ROME — Pope Francis set forth measures to combat the “environmental crisis” Friday, urging Christians to adopt a sober, humble lifestyle.
“Achieving an integral ecology calls for a profound interior conversion on both the personal and communal level,” the pontiff said in a message to an international meeting of members of the Focolari movement on environmental awareness co-sponsored by the Vatican.
“As you examine the great challenges facing us at this time, including climate change, the need for sustainable development and the contribution religion can make to the environmental crisis, it is essential to break with the logic of exploitation and selfishness and to promote the practice of a sober, simple and humble lifestyle,” the pope added.
“It is my hope that your work will serve to cultivate in the hearts of our brothers and sisters a shared responsibility for one another as children of God and a renewed commitment to be good stewards of his gift of creation,” Francis told the participants in the conference.
As he has done on other occasions, the pope linked environmental responsibility with transformation of the economy.
Pope Francis urged Christians to care for creation Wednesday, insisting that the abuse of ecosystems is a “grave sin” while lamenting the negative effects of global warming. https://t.co/wSRGrMyt9K
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“Among such problems is the urgent need for a new and more inclusive socio-economic paradigm that reflects the truth that we are a single human family, fellow travelers sharing the same flesh, children of the same earth which is our common home,” he said.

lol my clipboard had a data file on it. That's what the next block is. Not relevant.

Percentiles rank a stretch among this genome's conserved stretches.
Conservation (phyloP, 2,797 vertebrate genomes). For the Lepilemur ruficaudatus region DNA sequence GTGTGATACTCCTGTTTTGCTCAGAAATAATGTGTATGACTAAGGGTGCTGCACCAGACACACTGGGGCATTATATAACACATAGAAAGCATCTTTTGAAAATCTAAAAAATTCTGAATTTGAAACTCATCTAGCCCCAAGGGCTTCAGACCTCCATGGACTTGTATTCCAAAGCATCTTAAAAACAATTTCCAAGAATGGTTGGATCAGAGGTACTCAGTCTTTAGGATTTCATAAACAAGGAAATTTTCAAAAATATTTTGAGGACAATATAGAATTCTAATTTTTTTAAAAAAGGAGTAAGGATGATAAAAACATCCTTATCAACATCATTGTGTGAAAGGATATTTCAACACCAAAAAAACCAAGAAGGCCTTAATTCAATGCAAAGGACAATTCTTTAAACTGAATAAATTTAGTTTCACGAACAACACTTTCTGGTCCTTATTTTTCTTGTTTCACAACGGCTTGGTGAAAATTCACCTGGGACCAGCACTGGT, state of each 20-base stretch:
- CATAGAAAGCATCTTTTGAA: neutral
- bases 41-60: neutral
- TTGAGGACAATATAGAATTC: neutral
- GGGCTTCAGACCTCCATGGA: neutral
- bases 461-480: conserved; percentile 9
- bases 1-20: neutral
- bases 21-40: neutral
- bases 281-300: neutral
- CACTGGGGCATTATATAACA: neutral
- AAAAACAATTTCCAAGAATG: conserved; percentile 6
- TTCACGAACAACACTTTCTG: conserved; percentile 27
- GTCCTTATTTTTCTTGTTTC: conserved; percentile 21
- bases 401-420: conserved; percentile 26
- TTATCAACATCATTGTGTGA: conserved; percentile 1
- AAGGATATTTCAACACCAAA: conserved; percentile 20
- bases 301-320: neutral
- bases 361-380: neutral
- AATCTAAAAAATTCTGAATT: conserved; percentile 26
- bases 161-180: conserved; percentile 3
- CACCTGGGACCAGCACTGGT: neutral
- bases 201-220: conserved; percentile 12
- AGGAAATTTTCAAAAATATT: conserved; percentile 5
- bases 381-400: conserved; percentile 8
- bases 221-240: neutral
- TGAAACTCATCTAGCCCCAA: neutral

“This solidarity with one another and with the world around us demands a firm willingness to develop and implement practical measures that foster the dignity of all persons in their human, family and work relationships, while at the same time combating the structural causes of poverty and working to protect the natural environment,” he added.
Pope Francis has made environmentalism and opposition to climate change a hallmark of his pontificate. In 2015, he became the first pope in history to devote an entire encyclical letter to ecological issues.
In it he railed against climate change, calling it a “global problem with grave implications” and warning that it could bring about “unprecedented destruction of ecosystems, with serious consequences for all of us.”